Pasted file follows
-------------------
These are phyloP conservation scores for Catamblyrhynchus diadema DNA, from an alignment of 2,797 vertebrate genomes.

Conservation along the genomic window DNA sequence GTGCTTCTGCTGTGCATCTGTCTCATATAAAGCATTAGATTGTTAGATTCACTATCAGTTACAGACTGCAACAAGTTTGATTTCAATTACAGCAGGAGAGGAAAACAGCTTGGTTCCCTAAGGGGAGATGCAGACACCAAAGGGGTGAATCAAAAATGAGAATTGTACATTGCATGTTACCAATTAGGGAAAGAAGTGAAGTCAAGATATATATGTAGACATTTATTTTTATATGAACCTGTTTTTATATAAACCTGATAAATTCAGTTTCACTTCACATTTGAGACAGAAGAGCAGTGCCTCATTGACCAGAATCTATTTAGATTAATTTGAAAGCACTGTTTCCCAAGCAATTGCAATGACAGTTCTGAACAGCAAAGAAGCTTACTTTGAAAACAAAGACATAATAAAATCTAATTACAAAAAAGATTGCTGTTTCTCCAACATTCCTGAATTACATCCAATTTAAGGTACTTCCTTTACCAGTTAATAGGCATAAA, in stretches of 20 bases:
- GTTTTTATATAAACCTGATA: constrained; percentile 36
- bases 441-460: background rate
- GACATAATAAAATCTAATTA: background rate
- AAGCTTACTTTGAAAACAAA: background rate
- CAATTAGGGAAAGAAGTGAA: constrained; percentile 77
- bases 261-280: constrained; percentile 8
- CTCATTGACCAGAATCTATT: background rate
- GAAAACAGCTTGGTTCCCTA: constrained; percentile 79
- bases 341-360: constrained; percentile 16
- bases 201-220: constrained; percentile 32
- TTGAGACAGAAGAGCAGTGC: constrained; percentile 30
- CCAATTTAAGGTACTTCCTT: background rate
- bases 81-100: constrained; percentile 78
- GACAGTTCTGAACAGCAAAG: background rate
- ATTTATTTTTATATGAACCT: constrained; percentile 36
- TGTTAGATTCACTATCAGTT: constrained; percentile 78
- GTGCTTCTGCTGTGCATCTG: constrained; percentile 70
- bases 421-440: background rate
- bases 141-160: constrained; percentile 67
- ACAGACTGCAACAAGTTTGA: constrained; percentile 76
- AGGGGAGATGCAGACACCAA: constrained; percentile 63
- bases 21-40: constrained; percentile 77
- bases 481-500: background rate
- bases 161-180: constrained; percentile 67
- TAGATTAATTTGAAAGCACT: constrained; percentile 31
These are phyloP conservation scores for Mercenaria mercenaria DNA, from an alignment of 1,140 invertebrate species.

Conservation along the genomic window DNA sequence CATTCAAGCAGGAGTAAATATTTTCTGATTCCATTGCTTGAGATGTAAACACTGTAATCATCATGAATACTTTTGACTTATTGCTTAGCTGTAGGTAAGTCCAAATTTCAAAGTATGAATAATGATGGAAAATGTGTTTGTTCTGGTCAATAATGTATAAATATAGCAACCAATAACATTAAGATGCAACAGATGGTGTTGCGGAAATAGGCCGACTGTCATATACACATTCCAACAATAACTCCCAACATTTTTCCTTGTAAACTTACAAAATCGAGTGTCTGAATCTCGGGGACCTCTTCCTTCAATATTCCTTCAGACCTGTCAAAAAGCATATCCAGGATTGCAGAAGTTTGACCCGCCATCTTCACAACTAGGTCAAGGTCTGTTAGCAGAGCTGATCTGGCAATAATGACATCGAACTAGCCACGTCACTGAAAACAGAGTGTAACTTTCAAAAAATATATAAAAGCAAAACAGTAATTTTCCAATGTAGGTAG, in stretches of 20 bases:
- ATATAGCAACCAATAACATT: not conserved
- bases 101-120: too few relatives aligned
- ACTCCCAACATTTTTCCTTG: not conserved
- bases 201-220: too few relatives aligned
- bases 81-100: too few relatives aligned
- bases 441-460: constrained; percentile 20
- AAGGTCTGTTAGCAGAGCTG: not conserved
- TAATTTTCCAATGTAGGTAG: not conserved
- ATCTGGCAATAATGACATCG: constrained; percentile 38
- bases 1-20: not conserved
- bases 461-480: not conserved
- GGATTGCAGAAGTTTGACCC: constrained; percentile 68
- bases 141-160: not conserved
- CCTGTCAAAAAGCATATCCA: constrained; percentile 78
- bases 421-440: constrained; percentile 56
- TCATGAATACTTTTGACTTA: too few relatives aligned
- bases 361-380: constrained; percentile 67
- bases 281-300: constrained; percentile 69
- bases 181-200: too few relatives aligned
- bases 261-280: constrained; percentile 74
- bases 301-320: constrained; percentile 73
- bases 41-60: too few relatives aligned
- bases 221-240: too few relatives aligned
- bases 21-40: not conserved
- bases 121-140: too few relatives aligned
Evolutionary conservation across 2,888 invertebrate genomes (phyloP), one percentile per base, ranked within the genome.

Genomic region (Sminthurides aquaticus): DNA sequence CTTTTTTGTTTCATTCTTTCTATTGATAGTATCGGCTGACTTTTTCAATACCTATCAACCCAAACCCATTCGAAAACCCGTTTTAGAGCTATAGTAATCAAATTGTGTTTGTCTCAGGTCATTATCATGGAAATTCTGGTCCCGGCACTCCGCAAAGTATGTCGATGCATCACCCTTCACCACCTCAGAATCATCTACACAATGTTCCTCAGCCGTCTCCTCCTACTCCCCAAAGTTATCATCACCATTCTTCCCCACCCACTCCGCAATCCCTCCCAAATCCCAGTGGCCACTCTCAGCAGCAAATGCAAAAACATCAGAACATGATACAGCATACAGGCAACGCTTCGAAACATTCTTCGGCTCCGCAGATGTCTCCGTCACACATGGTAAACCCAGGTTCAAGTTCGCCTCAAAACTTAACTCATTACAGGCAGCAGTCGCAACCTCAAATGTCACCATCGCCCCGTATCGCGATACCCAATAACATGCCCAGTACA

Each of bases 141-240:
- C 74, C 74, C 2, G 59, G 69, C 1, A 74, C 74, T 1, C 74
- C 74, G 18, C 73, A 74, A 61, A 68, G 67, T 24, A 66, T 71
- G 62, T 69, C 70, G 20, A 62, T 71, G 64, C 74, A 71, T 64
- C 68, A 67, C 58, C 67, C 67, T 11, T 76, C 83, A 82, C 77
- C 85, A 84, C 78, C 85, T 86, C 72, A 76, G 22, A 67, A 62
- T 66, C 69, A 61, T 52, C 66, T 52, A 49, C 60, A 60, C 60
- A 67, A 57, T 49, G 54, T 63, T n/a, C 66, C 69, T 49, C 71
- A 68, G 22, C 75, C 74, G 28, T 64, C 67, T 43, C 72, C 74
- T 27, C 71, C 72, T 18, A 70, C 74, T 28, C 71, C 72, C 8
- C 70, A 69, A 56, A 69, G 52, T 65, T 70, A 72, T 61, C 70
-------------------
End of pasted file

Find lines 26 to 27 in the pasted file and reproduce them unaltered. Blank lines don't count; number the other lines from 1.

- bases 161-180: constrained; percentile 67
- TAGATTAATTTGAAAGCACT: constrained; percentile 31